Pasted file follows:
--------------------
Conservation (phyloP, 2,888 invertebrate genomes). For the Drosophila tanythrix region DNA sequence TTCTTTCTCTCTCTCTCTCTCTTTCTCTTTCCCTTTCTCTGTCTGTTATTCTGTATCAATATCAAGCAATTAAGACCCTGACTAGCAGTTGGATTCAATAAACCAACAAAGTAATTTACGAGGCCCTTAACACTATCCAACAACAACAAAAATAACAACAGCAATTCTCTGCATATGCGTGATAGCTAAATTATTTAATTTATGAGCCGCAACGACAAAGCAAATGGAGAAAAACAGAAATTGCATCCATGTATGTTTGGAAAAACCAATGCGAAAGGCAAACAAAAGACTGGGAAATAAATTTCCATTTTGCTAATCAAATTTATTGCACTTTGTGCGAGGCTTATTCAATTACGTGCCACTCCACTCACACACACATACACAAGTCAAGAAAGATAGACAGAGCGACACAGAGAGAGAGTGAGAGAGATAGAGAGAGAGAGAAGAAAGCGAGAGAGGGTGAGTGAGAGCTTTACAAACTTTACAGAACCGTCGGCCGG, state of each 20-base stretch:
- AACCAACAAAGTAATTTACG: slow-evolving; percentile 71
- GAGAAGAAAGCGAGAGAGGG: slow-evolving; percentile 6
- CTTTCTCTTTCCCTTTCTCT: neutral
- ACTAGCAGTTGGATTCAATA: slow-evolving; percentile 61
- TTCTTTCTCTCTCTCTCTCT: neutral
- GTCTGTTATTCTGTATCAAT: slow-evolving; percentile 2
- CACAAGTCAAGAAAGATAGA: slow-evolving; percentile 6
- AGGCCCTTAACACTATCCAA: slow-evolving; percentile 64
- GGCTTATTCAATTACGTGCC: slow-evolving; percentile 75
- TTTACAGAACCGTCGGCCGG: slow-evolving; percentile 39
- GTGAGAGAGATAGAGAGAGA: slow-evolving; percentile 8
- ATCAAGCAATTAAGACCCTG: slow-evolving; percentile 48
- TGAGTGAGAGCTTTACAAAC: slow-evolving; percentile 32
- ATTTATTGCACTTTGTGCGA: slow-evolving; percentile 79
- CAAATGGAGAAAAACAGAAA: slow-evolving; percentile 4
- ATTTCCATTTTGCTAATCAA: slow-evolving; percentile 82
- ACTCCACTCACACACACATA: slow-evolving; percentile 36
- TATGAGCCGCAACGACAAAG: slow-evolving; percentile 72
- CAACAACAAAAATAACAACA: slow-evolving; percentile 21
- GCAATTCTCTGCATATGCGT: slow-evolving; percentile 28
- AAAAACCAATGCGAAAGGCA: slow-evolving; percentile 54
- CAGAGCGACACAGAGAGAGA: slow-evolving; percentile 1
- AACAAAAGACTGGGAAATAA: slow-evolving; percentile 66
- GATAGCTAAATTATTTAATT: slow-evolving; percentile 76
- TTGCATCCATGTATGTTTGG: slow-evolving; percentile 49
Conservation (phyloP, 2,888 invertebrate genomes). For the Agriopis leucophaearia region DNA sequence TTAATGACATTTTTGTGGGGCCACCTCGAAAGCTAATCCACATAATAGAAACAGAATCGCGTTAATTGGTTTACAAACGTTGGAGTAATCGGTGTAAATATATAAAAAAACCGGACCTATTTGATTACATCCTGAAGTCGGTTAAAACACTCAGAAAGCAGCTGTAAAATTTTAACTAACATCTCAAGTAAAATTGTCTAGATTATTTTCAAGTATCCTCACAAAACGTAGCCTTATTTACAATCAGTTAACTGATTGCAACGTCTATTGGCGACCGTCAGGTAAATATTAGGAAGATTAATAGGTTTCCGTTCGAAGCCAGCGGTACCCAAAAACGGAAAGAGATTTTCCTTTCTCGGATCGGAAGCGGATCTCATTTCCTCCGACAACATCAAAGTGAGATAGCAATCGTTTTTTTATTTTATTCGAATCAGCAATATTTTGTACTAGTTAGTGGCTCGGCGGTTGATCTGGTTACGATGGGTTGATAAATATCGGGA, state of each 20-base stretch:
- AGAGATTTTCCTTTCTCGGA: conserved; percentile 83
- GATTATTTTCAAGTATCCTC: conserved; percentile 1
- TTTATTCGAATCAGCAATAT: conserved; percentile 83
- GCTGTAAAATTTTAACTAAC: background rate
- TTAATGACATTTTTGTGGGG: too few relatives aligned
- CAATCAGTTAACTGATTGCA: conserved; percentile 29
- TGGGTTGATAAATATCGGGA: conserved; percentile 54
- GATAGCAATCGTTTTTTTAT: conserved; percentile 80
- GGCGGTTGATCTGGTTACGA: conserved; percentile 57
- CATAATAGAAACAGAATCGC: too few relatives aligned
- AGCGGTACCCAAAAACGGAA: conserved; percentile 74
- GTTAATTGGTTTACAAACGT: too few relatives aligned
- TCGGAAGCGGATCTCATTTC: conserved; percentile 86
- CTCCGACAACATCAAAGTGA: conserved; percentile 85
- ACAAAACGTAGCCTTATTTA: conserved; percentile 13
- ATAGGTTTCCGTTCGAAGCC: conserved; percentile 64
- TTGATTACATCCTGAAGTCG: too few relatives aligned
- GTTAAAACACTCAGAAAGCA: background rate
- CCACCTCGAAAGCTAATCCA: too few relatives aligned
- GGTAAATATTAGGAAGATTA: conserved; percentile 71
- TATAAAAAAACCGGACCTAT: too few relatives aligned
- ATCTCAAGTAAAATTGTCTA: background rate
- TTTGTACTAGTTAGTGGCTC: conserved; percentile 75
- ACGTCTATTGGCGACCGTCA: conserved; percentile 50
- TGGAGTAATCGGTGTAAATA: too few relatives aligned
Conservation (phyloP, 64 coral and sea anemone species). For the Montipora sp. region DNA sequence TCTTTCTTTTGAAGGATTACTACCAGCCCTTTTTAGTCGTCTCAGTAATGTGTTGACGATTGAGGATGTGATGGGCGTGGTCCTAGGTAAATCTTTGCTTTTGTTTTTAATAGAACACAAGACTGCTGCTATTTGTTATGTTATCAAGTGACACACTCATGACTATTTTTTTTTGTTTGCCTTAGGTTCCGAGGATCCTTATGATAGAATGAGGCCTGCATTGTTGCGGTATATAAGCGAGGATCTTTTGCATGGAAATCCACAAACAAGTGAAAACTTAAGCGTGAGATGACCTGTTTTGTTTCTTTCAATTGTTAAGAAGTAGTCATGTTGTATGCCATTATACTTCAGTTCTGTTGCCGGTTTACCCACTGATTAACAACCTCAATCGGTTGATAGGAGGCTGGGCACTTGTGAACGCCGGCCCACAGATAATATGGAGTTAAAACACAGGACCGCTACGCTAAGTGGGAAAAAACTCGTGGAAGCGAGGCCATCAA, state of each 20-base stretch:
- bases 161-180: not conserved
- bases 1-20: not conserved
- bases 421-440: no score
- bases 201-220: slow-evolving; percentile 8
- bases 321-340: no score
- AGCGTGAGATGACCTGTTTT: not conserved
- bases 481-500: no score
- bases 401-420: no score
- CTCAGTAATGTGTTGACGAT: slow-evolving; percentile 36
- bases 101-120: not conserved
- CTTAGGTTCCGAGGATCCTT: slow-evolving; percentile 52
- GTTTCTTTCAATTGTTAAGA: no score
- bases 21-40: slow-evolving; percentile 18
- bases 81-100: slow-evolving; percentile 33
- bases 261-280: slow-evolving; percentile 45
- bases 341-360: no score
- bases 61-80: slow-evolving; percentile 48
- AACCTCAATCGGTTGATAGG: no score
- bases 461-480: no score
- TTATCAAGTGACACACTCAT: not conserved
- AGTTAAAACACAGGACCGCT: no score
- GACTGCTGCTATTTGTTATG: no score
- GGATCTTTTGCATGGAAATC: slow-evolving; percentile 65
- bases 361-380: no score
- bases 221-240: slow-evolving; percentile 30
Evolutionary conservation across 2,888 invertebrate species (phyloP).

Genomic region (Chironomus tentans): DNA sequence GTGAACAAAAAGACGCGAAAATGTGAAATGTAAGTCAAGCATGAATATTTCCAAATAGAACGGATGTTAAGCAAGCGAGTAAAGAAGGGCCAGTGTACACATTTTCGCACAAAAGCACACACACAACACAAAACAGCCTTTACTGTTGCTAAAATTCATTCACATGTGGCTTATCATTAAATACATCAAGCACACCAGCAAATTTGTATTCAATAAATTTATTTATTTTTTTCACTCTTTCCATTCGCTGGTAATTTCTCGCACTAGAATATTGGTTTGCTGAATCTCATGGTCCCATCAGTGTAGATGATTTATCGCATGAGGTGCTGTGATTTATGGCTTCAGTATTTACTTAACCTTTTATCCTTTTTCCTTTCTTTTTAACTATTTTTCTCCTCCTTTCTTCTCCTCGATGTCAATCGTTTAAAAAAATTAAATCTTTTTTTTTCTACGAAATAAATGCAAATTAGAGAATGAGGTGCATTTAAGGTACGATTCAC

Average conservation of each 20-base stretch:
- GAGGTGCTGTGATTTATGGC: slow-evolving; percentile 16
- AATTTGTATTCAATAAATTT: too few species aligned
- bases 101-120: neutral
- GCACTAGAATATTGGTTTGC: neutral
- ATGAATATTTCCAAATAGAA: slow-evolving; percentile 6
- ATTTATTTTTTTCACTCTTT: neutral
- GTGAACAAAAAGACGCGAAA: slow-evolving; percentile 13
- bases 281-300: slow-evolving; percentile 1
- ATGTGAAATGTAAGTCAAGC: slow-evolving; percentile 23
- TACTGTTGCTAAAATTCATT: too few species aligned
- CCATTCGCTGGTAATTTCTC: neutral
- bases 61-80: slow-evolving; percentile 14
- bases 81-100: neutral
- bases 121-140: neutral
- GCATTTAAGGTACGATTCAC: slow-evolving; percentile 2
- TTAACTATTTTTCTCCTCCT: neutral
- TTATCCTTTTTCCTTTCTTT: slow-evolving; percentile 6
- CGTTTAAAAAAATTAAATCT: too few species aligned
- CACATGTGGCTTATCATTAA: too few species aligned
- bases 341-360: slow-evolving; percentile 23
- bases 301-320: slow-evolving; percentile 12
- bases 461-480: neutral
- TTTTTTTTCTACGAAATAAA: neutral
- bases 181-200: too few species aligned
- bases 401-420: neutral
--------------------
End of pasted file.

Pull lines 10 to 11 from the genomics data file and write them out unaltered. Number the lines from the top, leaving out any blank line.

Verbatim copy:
- GGCTTATTCAATTACGTGCC: slow-evolving; percentile 75
- TTTACAGAACCGTCGGCCGG: slow-evolving; percentile 39